Watson, an artificial intelligence technology that IBM wants to sell to help doctors diagnose diseases, will largely escape the oversight of U.S. regulators if the computer giant wins a two-year Washington lobbying push.
International Business Machines Corp.’s argument to Congress is that its supercomputer, famed for victory on quiz show “Jeopardy!,” isn’t a medical device like a cardiac pacemaker and shouldn’t need lengthy clinical trials to prove it’s safe and effective. A draft bill released Tuesday backs that position, and could speed the use of Watson and other decision support technologies.
The artificial intelligence technology already has medical fans. Eric Topol, a genomics professor at the Scripps Research Institute, has used Watson to find research subjects who have serious conditions never before identified. When Watson diagnoses someone -- like it did with a patient with plastic lung, a rare condition that restricts airflow -- Topol can scratch them off his list of candidates.
“We’re enamored with it,” Topol said. “No human being can read five billion pages of medical literature in two seconds.” Since doctors ultimately make a final diagnosis, Topol said, there’s not the need for regulation like traditional devices used to treat patients.
Arthur Caplan, founding director of the Division of Medical Ethics at New York University Langone Medical Center’s Department of Population Health, disagrees. Caplan thinks the technologies should be regulated the same as medical devices, including going through clinical trials.
“You don’t want to get seduced into thinking we’ve solved every problem,” Caplan said. “The more evidence, the more information, the better.”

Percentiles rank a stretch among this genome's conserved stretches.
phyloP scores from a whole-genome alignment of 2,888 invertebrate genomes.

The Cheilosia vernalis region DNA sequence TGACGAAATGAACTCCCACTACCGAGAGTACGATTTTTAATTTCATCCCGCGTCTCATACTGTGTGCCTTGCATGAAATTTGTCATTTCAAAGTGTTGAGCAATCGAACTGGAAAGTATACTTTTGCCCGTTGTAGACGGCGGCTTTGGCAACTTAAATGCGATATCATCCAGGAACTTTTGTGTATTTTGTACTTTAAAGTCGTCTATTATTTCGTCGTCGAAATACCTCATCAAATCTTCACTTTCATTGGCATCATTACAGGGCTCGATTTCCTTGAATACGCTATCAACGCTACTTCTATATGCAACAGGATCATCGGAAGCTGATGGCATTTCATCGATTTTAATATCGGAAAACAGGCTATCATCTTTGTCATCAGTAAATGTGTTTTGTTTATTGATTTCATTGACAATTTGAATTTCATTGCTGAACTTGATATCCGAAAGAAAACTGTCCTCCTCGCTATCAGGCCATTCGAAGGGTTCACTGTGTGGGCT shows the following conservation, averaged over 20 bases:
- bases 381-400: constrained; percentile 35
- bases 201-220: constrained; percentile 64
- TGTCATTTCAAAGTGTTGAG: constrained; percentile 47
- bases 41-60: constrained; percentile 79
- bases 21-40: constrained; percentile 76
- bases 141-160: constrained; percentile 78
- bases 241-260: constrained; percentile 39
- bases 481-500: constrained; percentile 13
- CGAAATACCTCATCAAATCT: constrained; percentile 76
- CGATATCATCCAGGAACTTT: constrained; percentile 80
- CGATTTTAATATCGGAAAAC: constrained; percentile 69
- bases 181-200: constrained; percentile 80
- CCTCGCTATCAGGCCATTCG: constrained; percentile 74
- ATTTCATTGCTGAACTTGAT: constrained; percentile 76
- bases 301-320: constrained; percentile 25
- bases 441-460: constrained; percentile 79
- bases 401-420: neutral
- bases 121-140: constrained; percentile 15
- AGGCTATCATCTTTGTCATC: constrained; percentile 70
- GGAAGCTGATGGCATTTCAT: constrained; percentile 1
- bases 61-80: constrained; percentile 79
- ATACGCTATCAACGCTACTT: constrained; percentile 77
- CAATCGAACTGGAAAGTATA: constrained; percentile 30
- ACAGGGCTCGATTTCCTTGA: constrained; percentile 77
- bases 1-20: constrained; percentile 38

The effort to protect decision support tools like Watson from Food and Drug Administration regulation is part of a proposal by the Republican chairman of the House Energy and Commerce Committee, Michigan’s Fred Upton. Called the 21st Century Cures initiative, it’s a major overhaul in the pharmaceutical and medical-device world, and the possibility of its passage is boosted by Republican control of both chambers of Congress.
Upton’s bill would give the FDA two years to come up with a verification process for what it calls “medical software.” Such programs wouldn’t require the strict approval process faced by makers of medical devices like heart stents. Another set of products defined as “health software” wouldn’t require FDA oversight at all.
On the Senate side, Health, Education, Labor and Pensions Committee Chairman Lamar Alexander, a Republican from Tennessee; and Senator Richard Burr, a Republican from North Carolina, publicly began their effort to produce similar overhaul legislation that will include speeding medical product development. The senators released a report Thursday outlining inefficiencies in the health-care system that they’re seeking feedback on by Feb. 23.
IBM has said it will spend $1 billion to create a new product it can sell to Wall Street, energy companies and the medical world. The Armonk, New York-based company is counting on Watson to help restore growth after 11 straight quarters of declining sales.
Watson lets users ask questions using plain English, then mines their data to come up with answers. Health insurers have tested it to determine coverage for medical procedures, and physicians at Memorial Sloan Kettering Cancer Center have tried using it to help find the best treatments.